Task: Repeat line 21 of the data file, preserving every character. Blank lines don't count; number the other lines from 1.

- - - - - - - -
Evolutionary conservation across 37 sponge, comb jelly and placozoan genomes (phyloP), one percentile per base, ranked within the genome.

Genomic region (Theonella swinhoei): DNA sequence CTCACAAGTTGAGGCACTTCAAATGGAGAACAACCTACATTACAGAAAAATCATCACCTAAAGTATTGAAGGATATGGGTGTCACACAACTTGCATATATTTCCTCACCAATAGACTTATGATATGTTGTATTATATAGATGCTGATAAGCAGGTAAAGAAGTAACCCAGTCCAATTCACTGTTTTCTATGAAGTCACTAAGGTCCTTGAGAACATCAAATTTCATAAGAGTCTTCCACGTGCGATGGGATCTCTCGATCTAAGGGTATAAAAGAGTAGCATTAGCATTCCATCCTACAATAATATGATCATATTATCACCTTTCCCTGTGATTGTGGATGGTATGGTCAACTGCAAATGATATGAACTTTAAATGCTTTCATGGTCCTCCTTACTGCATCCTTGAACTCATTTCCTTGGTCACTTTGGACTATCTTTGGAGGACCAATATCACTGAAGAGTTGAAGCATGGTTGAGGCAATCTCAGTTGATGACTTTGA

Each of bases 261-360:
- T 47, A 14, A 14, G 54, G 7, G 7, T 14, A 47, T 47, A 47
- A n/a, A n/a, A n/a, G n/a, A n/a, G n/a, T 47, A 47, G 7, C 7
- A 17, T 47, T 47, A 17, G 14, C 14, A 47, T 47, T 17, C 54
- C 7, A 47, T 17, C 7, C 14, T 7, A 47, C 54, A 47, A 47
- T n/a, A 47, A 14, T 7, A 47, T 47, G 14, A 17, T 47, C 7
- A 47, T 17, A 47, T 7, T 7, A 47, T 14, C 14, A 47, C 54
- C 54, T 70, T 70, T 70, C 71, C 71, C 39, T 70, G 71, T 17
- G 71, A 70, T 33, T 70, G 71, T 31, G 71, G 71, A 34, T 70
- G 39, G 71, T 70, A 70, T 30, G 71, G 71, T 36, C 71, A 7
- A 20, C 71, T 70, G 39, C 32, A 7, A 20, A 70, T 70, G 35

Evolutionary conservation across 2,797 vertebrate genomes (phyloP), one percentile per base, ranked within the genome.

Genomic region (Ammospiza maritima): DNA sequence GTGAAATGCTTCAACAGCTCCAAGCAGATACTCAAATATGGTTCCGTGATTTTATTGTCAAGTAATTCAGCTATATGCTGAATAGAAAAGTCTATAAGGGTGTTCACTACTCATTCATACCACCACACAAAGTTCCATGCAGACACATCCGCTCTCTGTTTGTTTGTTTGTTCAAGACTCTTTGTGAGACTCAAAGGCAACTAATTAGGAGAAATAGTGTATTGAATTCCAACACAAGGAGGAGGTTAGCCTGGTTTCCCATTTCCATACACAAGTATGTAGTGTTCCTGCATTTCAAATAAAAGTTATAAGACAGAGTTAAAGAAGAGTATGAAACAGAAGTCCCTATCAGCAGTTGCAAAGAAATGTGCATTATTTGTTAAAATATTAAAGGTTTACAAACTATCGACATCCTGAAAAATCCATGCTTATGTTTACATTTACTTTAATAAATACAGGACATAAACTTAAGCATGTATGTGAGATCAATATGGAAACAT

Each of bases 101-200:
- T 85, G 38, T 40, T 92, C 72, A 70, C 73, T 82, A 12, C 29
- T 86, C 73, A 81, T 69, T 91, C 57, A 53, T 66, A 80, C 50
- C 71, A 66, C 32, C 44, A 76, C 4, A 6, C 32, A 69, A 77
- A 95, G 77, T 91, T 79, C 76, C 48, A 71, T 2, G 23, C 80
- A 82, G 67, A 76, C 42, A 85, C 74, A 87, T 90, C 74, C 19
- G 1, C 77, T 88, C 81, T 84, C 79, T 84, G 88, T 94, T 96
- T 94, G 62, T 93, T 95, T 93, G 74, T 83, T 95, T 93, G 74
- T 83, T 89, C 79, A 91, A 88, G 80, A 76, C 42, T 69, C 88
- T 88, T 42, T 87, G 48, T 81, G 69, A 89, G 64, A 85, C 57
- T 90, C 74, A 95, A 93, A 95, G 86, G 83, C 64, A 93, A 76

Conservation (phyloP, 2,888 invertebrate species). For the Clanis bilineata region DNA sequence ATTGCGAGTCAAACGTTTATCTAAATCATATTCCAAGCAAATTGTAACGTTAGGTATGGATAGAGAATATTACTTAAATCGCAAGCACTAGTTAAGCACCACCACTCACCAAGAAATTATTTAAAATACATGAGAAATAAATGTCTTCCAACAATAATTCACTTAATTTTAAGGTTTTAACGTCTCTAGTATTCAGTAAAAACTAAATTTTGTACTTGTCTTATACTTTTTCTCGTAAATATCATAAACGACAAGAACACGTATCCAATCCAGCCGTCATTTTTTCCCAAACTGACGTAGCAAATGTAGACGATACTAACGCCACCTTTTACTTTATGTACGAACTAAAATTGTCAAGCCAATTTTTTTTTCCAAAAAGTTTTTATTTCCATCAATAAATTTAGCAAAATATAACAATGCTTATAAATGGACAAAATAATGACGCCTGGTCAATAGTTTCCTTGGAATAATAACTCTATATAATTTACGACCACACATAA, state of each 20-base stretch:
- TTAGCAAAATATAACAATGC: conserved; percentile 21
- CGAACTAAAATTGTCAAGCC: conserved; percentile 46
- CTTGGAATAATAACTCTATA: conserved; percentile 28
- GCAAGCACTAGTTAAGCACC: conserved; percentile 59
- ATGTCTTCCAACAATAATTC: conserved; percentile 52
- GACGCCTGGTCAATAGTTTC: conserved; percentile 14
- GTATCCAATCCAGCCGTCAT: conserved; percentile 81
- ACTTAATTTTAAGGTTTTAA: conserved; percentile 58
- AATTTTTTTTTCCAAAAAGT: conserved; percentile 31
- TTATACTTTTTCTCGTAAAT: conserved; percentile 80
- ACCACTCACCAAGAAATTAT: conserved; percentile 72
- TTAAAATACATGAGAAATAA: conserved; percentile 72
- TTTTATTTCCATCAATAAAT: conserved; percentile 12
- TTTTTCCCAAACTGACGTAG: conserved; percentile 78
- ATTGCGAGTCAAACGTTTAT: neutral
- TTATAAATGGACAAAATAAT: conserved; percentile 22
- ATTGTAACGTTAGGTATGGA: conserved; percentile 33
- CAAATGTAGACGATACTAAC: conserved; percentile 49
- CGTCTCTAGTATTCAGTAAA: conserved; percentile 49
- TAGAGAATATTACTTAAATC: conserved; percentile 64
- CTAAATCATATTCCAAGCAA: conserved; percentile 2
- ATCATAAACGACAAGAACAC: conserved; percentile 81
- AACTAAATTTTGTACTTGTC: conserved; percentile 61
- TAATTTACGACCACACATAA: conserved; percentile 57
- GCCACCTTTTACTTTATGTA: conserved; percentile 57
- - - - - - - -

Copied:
- A 82, G 67, A 76, C 42, A 85, C 74, A 87, T 90, C 74, C 19